Harvey Frommer / Yankees
Harvey Frommer Sports
“ROBBY” (Part I)
There will be a lot of hype and hoopla, praise and stock taking this year of 2019 which marks, the 100th anniversary of Jack Roosevelt Robinson’s birth. April 15 is a marker day in baseball – the dramatic day he broke baseball’s color line in 1947.
I have written about so many illustrious sports figures. But my all-time favorite is the man Brooklyn fans like me called “Robby.”
This is the first of several pieces about him I will share with you.
First always in being his own man, Jackie Robinson not only was “the first” to shatter Major League Baseball’s color line, he also racked up many other firsts in his lifetime.
First on television to openly attack General Manager George Weiss of the Yankees the for lack of black players on the team , he was also first publicly to urge restaurants and hotels to accommodate black people and to end their segregationist policies.
In 1959, he became the first major athlete with a nationally syndicated newspaper column, using it to discuss Civil Rights issues.
Not a figurehead but a man with power, he was the first black vice president of an American corporation - Chock Full o’Nuts. He was also the first black baseball analyst as a member of ABC’s Major League Baseball Game of the Week, a position Howard Cosell secured for him.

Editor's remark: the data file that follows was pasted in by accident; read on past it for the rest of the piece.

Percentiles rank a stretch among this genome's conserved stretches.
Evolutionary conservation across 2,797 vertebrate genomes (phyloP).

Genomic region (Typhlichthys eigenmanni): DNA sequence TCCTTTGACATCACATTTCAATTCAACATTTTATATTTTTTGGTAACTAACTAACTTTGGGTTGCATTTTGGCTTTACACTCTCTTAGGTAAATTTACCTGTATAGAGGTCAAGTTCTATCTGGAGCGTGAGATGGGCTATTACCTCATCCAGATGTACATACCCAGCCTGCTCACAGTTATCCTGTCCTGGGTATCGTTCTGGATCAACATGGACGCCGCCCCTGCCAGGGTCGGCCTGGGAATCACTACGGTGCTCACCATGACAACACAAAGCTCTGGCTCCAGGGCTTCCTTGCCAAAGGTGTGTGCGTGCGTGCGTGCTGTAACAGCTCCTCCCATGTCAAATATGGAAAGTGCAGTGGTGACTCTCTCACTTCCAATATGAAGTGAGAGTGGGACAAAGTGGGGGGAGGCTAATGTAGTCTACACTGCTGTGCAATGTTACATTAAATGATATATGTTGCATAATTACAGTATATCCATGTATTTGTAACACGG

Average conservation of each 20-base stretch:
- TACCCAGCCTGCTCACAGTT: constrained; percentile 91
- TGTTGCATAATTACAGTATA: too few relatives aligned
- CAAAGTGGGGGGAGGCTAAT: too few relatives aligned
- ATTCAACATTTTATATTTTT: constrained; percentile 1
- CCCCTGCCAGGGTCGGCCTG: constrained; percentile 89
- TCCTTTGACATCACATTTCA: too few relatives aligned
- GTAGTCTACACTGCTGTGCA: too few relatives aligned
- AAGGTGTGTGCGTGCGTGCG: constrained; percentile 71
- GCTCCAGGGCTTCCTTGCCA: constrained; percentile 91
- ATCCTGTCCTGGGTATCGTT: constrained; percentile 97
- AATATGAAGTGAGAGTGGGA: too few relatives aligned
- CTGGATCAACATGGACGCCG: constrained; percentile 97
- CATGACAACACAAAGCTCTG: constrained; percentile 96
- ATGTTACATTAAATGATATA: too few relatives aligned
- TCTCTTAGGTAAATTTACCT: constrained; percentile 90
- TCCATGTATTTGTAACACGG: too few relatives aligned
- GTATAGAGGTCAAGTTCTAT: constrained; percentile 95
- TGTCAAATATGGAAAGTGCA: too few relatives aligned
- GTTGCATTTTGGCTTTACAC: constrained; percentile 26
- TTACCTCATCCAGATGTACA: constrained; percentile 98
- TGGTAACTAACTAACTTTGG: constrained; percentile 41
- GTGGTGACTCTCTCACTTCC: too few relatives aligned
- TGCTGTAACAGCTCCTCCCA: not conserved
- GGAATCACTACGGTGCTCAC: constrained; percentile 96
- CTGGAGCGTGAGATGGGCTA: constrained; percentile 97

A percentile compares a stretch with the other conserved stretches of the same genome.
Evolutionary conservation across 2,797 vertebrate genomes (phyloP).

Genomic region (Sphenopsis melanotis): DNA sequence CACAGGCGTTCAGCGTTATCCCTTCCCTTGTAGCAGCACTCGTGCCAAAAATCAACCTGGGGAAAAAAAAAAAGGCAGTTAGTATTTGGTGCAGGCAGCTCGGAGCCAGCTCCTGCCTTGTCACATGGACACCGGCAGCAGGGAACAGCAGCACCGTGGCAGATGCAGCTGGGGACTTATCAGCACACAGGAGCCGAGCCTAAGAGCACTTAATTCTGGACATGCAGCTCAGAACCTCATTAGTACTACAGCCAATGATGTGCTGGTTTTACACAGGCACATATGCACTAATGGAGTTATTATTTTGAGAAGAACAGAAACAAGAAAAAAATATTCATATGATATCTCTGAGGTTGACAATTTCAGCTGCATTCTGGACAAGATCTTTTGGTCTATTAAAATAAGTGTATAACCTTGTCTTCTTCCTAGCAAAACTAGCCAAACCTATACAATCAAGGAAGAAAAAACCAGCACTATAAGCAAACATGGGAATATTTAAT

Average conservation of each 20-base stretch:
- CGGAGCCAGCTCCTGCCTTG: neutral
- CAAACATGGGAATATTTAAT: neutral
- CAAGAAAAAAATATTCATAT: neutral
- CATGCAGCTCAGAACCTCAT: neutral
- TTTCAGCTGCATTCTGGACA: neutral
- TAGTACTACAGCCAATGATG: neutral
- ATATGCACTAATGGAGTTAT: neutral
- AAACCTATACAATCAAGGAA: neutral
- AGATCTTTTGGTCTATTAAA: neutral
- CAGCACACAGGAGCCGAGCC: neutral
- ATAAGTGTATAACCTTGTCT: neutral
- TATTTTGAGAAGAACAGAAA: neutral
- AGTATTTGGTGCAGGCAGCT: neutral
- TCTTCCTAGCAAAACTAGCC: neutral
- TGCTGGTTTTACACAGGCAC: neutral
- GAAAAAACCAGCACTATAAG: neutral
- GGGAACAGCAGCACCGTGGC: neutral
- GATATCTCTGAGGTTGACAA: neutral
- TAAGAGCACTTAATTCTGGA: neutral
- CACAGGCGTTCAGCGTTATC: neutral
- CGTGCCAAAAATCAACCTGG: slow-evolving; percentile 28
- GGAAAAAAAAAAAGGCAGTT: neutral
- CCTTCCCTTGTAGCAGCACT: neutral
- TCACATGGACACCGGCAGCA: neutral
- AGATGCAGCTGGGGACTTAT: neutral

He was the first black player to have his uniform number retired. In 1972, the Dodgers retired Number 42. In 1997, another first -- Major League Baseball retired his uniform number across all major league teams. He became the first professional athlete in any sport to be honored that way.
Another “first” happened on April 15, 2004, Major League Baseball adopted a new annual tradition, “Jackie Robinson Day.” Every player in MLB wears number 42.
Pioneer, role model, symbol, outspoken, he not only re-made the face of professional baseball in America, he changed how many Americans thought about a black man in ways profound, subtle and at the same time obvious.
Whether others liked it or not, Robinson was arguably the first in print to come out against the national anthem in his book I Never Had It Made:
“There I was the black grandson of a slave, the son of a black sharecropper, part of a historic occasion, a symbolic hero to my people. The air was sparkling. The sunlight was warm. The band struck up the national anthem. The flag billowed in the wind. It should have been a glorious moment for me as the stirring words of the national anthem poured from the stands. Perhaps it was, but then again perhaps the anthem could be called the theme song for a drama called The Noble Experiment. Today as I look back on that opening game of my first world series, I must tell you that it was Mr. Rickey’s drama and that I was only a principal actor. As I write this twenty years later, I cannot stand and sing the anthem. I cannot salute the flag; I know that I am a black man in a white world. In 1972, in 1947, at my birth in 1919, I know that I never had it made.